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About this blog: The Raucous Caucus shares the southpaw perspectives of this Boomer on the state of the nation, the world, and, sometimes, other stuff. I enjoy crafting it to keep current, and occasionally to rant on some issue I care about deeply...  (More)

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Ladies of the House, and the Senate

Uploaded: Oct 21, 2013
One of the media narratives making rounds after the most Recent Unpleasantmess ascribed a special role in its resolution to the Senators and Reps who are women. There's both more and less to that 'new' phenomenon than meets the casual eye.

The War of the Sexes has always been a popular theme. The classical Greek playwright Aristophanes, in his wonderful "Lysistrada," had the women of Athens and Sparta allying to end the Peloponnesian War by withholding themselves from their menfolk on both sides. Hilarity ensued – and it worked, at least on-stage. Many other examples could be cited, from the Taming of the Shrew to Adam's Rib.

In my own experience, I entered law school when the graduating class was 5% women, and left with the entering class pushing 40%. The earlier women complained that if they missed class, their absences were conspicuous in a sea of male faces; their later counterparts sometimes missed class because the building's plumbing was designed for a 95/5 gender split. The workplace later evolved, as well, during that era, as women became colleagues as well as staff within the corporate hierarchy.

To be sure, there were contrasts and growing pains. The first woman to head Procurement in my company deep-sixed the onerous novella of a Purchase Order form that had accreted over generations of male tinkering to handle minute contingencies, and close illusory loopholes. She replaced it with a one-pager that reflected what the company would actually do; it was a big improvement.

I also recall the patrician chief lobbyist who organized an 'educational meeting' with female state legislators to explain (read: condescend) to them about a bill that The Company favored, and get them into line. He was immediately put to rout, and we all ended-up talking about why (in the world) DuPont wasn't providing corporate daycare.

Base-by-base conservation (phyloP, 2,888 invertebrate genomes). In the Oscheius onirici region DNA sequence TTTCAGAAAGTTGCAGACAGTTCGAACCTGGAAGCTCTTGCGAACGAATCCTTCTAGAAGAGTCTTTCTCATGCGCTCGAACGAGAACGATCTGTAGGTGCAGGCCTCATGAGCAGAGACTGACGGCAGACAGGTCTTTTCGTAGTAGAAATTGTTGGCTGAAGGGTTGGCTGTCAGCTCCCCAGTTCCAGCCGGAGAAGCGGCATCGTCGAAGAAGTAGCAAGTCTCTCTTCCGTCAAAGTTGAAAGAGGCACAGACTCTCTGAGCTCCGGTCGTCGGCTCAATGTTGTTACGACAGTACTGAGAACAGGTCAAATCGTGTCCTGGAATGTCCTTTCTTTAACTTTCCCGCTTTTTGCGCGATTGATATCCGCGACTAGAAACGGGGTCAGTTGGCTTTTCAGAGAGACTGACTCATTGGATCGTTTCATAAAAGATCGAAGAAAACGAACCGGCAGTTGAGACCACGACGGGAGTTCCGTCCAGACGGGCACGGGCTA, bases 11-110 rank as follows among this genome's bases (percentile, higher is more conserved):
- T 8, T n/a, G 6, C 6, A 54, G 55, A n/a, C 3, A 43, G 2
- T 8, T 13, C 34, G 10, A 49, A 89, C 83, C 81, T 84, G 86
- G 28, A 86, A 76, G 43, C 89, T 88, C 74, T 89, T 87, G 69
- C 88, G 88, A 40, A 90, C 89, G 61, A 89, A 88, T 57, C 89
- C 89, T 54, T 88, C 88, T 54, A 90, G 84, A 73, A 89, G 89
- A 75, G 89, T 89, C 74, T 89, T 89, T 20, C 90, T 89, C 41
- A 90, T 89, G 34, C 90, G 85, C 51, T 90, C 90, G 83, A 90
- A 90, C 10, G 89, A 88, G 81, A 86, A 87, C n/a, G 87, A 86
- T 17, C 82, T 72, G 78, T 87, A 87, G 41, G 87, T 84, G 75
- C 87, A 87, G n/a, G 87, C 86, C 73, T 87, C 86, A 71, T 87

There has been an accompanying mystique, as if that second X chromosome contains some manner of sorcery. In the shutdown debacle, the 20 female Senators (not all of either Party: 16D-4R) have been credited with leading the way to a bill that could end the testosterone-and-ego-addled stand-off. John McCain lauded the group's apparent collaboration, opining "think what they could do if there were 50 of them!" While that was intended to be admiring, his statement also betrayed the sexist notion that they are fungible, uniform, and a breed apart: The Women. And that's nonsense.

To be sure, if you control for gender and measure any number of characteristics, you will come up with different bell-curve distributions. But those are population statistics, and each individual occupies a single point on the curve. Men's negotiating style, for example, is more often "competitive" and women's "cooperative," according to the research. But that doesn't mean that the single toughest negotiator in the world isn't a woman (indeed, she is – I was once married to her. And don't worry, she'll take it as a compliment).

And each of those Congressional women is a different point on every bell curve you can construct; the range is dramatic – from Boxer to Bachmann. To treat them as uniform or fungible is a ridiculous mistake, as their XY colleagues will learn at their peril.

So, if The Women aren't all the same, what Can be said about them as a group?

I think that The Women are a healthy influence on the Congress, just like they are in any organization. The diversity they add is a good thing for the country, not as a matter of charitable inclusion, but as a matter of strength. There are issues that sail right past any homogenous group. Those can be dealt-with better when more perspectives are included. Let's not forget, for example, that the US Supreme Court, when it was Nine Old Men, was able to convince itself that pregnancy discrimination was not covered by the gender-bias laws. That curious conclusion would be laughable today, at least to most of them. Where you come-out on an issue has a lot to do with where you came in, and in organizational diversity there is strength.

As a group The Women do share perspectives and common issues – they just don't move in lock-step on all issues. They are best considered a caucus (collaborative or raucous by turns, no doubt), that comes together around some issues of substantive common interest. There's an Ag caucus, and a Black caucus, and various others. They are good things, too, and not mystical. We will have matured as a nation when that Last Olde Boys' Club, the Senate, finally brings itself to treat them not as a curiosity – The Lady Senators -- but as Senators.
What is it worth to you?


Posted by Mainstream, a resident of San Ramon,
on Oct 24, 2013 at 12:07 am

Texas Republican Senator Kay Bailey Hutchinson was a great Senator, soft-spoken and classy. When she became a lawyer, there were no women lawyers in Texas, so she had to start as secretary in the law firm. She was well respected by all in the Senate and the women's caucus. She served the country well for around 18 years. It's only been months but she is sorely missed. Tea Parier Ted Cruz is now a Texas Senator. Republican primaries, you know.
Enough said!

Posted by spcwt, a resident of Danville,
on Oct 24, 2013 at 10:49 am